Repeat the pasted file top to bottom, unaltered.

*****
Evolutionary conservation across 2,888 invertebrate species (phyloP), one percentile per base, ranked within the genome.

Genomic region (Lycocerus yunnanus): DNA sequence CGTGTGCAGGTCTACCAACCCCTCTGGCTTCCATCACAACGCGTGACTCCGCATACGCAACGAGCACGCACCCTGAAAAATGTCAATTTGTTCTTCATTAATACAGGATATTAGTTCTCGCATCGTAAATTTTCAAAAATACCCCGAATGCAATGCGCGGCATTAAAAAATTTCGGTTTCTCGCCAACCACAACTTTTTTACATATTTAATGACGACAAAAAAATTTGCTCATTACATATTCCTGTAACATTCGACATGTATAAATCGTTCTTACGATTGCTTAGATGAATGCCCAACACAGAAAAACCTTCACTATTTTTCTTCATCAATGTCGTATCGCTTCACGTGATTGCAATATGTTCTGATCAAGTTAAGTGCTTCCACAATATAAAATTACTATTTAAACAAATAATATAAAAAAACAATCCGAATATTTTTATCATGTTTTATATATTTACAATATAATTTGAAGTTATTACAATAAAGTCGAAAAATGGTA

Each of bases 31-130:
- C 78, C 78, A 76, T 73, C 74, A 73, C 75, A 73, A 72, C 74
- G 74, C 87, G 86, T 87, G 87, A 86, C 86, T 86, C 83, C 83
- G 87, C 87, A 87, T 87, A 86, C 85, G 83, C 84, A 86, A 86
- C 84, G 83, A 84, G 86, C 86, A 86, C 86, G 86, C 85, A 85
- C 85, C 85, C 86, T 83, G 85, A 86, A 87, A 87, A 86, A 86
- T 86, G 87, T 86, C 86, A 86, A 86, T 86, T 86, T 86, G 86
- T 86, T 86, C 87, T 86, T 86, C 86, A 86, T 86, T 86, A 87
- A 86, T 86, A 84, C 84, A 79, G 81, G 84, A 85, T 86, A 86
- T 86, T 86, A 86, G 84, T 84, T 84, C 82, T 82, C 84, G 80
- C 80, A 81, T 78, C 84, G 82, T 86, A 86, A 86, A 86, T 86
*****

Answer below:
Evolutionary conservation across 2,888 invertebrate species (phyloP), one percentile per base, ranked within the genome.

Genomic region (Lycocerus yunnanus): DNA sequence CGTGTGCAGGTCTACCAACCCCTCTGGCTTCCATCACAACGCGTGACTCCGCATACGCAACGAGCACGCACCCTGAAAAATGTCAATTTGTTCTTCATTAATACAGGATATTAGTTCTCGCATCGTAAATTTTCAAAAATACCCCGAATGCAATGCGCGGCATTAAAAAATTTCGGTTTCTCGCCAACCACAACTTTTTTACATATTTAATGACGACAAAAAAATTTGCTCATTACATATTCCTGTAACATTCGACATGTATAAATCGTTCTTACGATTGCTTAGATGAATGCCCAACACAGAAAAACCTTCACTATTTTTCTTCATCAATGTCGTATCGCTTCACGTGATTGCAATATGTTCTGATCAAGTTAAGTGCTTCCACAATATAAAATTACTATTTAAACAAATAATATAAAAAAACAATCCGAATATTTTTATCATGTTTTATATATTTACAATATAATTTGAAGTTATTACAATAAAGTCGAAAAATGGTA

Each of bases 31-130:
- C 78, C 78, A 76, T 73, C 74, A 73, C 75, A 73, A 72, C 74
- G 74, C 87, G 86, T 87, G 87, A 86, C 86, T 86, C 83, C 83
- G 87, C 87, A 87, T 87, A 86, C 85, G 83, C 84, A 86, A 86
- C 84, G 83, A 84, G 86, C 86, A 86, C 86, G 86, C 85, A 85
- C 85, C 85, C 86, T 83, G 85, A 86, A 87, A 87, A 86, A 86
- T 86, G 87, T 86, C 86, A 86, A 86, T 86, T 86, T 86, G 86
- T 86, T 86, C 87, T 86, T 86, C 86, A 86, T 86, T 86, A 87
- A 86, T 86, A 84, C 84, A 79, G 81, G 84, A 85, T 86, A 86
- T 86, T 86, A 86, G 84, T 84, T 84, C 82, T 82, C 84, G 80
- C 80, A 81, T 78, C 84, G 82, T 86, A 86, A 86, A 86, T 86